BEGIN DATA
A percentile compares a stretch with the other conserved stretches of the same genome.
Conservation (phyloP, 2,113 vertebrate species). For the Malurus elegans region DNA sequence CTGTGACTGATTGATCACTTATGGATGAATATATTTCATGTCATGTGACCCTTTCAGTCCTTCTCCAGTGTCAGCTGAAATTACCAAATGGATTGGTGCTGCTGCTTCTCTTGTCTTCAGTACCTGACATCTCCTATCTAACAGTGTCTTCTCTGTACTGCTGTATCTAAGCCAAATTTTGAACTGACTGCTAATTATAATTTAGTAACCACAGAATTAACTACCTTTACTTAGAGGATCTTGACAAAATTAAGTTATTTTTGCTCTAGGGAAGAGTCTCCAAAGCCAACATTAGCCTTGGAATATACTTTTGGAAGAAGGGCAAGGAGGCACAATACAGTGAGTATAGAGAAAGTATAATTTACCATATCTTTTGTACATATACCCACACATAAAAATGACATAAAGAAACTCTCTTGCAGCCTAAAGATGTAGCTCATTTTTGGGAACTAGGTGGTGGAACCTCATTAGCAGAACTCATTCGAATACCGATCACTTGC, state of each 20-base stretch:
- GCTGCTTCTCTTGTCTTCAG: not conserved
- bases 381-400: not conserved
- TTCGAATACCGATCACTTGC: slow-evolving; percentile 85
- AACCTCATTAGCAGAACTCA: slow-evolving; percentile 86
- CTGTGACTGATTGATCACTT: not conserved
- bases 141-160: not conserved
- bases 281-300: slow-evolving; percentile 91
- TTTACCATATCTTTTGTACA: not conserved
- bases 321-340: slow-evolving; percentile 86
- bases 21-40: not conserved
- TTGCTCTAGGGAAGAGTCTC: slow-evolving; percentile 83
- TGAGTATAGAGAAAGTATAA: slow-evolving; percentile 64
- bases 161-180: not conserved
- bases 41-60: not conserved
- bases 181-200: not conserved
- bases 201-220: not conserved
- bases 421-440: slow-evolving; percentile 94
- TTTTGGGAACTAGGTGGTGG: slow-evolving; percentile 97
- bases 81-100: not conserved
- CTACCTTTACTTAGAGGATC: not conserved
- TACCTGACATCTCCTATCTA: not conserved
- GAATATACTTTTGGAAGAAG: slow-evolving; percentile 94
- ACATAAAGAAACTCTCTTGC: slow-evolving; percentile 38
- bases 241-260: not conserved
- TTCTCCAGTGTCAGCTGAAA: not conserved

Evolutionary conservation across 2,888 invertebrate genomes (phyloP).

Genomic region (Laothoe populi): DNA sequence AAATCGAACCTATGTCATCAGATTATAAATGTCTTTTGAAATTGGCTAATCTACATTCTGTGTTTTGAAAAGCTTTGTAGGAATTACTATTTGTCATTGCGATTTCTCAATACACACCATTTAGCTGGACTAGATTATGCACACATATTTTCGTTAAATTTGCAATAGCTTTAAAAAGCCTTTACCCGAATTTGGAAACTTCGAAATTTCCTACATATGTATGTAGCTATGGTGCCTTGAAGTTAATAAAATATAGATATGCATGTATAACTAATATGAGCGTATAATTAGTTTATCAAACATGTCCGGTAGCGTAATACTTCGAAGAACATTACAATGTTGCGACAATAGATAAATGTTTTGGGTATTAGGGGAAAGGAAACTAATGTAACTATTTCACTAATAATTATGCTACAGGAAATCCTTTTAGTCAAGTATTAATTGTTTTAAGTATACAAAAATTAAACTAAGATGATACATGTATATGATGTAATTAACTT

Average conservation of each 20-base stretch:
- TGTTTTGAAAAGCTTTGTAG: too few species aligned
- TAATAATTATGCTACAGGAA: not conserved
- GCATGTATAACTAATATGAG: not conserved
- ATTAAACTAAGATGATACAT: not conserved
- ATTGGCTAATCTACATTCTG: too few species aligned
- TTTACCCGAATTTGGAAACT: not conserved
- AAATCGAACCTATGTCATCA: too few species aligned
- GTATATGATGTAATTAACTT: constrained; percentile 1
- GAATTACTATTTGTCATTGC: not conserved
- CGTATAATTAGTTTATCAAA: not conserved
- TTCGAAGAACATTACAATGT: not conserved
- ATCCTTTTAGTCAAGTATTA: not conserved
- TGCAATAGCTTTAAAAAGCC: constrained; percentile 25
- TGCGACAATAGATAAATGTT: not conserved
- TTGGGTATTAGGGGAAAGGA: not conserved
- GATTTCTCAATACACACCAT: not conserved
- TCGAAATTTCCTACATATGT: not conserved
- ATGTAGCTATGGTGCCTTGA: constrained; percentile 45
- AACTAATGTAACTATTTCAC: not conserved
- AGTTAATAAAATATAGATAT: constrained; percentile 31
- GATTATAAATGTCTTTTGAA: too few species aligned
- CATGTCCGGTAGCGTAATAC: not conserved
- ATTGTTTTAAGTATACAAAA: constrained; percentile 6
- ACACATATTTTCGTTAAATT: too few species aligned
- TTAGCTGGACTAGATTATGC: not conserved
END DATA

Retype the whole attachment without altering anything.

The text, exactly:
A percentile compares a stretch with the other conserved stretches of the same genome.
Conservation (phyloP, 2,113 vertebrate species). For the Malurus elegans region DNA sequence CTGTGACTGATTGATCACTTATGGATGAATATATTTCATGTCATGTGACCCTTTCAGTCCTTCTCCAGTGTCAGCTGAAATTACCAAATGGATTGGTGCTGCTGCTTCTCTTGTCTTCAGTACCTGACATCTCCTATCTAACAGTGTCTTCTCTGTACTGCTGTATCTAAGCCAAATTTTGAACTGACTGCTAATTATAATTTAGTAACCACAGAATTAACTACCTTTACTTAGAGGATCTTGACAAAATTAAGTTATTTTTGCTCTAGGGAAGAGTCTCCAAAGCCAACATTAGCCTTGGAATATACTTTTGGAAGAAGGGCAAGGAGGCACAATACAGTGAGTATAGAGAAAGTATAATTTACCATATCTTTTGTACATATACCCACACATAAAAATGACATAAAGAAACTCTCTTGCAGCCTAAAGATGTAGCTCATTTTTGGGAACTAGGTGGTGGAACCTCATTAGCAGAACTCATTCGAATACCGATCACTTGC, state of each 20-base stretch:
- GCTGCTTCTCTTGTCTTCAG: not conserved
- bases 381-400: not conserved
- TTCGAATACCGATCACTTGC: slow-evolving; percentile 85
- AACCTCATTAGCAGAACTCA: slow-evolving; percentile 86
- CTGTGACTGATTGATCACTT: not conserved
- bases 141-160: not conserved
- bases 281-300: slow-evolving; percentile 91
- TTTACCATATCTTTTGTACA: not conserved
- bases 321-340: slow-evolving; percentile 86
- bases 21-40: not conserved
- TTGCTCTAGGGAAGAGTCTC: slow-evolving; percentile 83
- TGAGTATAGAGAAAGTATAA: slow-evolving; percentile 64
- bases 161-180: not conserved
- bases 41-60: not conserved
- bases 181-200: not conserved
- bases 201-220: not conserved
- bases 421-440: slow-evolving; percentile 94
- TTTTGGGAACTAGGTGGTGG: slow-evolving; percentile 97
- bases 81-100: not conserved
- CTACCTTTACTTAGAGGATC: not conserved
- TACCTGACATCTCCTATCTA: not conserved
- GAATATACTTTTGGAAGAAG: slow-evolving; percentile 94
- ACATAAAGAAACTCTCTTGC: slow-evolving; percentile 38
- bases 241-260: not conserved
- TTCTCCAGTGTCAGCTGAAA: not conserved

Evolutionary conservation across 2,888 invertebrate genomes (phyloP).

Genomic region (Laothoe populi): DNA sequence AAATCGAACCTATGTCATCAGATTATAAATGTCTTTTGAAATTGGCTAATCTACATTCTGTGTTTTGAAAAGCTTTGTAGGAATTACTATTTGTCATTGCGATTTCTCAATACACACCATTTAGCTGGACTAGATTATGCACACATATTTTCGTTAAATTTGCAATAGCTTTAAAAAGCCTTTACCCGAATTTGGAAACTTCGAAATTTCCTACATATGTATGTAGCTATGGTGCCTTGAAGTTAATAAAATATAGATATGCATGTATAACTAATATGAGCGTATAATTAGTTTATCAAACATGTCCGGTAGCGTAATACTTCGAAGAACATTACAATGTTGCGACAATAGATAAATGTTTTGGGTATTAGGGGAAAGGAAACTAATGTAACTATTTCACTAATAATTATGCTACAGGAAATCCTTTTAGTCAAGTATTAATTGTTTTAAGTATACAAAAATTAAACTAAGATGATACATGTATATGATGTAATTAACTT

Average conservation of each 20-base stretch:
- TGTTTTGAAAAGCTTTGTAG: too few species aligned
- TAATAATTATGCTACAGGAA: not conserved
- GCATGTATAACTAATATGAG: not conserved
- ATTAAACTAAGATGATACAT: not conserved
- ATTGGCTAATCTACATTCTG: too few species aligned
- TTTACCCGAATTTGGAAACT: not conserved
- AAATCGAACCTATGTCATCA: too few species aligned
- GTATATGATGTAATTAACTT: constrained; percentile 1
- GAATTACTATTTGTCATTGC: not conserved
- CGTATAATTAGTTTATCAAA: not conserved
- TTCGAAGAACATTACAATGT: not conserved
- ATCCTTTTAGTCAAGTATTA: not conserved
- TGCAATAGCTTTAAAAAGCC: constrained; percentile 25
- TGCGACAATAGATAAATGTT: not conserved
- TTGGGTATTAGGGGAAAGGA: not conserved
- GATTTCTCAATACACACCAT: not conserved
- TCGAAATTTCCTACATATGT: not conserved
- ATGTAGCTATGGTGCCTTGA: constrained; percentile 45
- AACTAATGTAACTATTTCAC: not conserved
- AGTTAATAAAATATAGATAT: constrained; percentile 31
- GATTATAAATGTCTTTTGAA: too few species aligned
- CATGTCCGGTAGCGTAATAC: not conserved
- ATTGTTTTAAGTATACAAAA: constrained; percentile 6
- ACACATATTTTCGTTAAATT: too few species aligned
- TTAGCTGGACTAGATTATGC: not conserved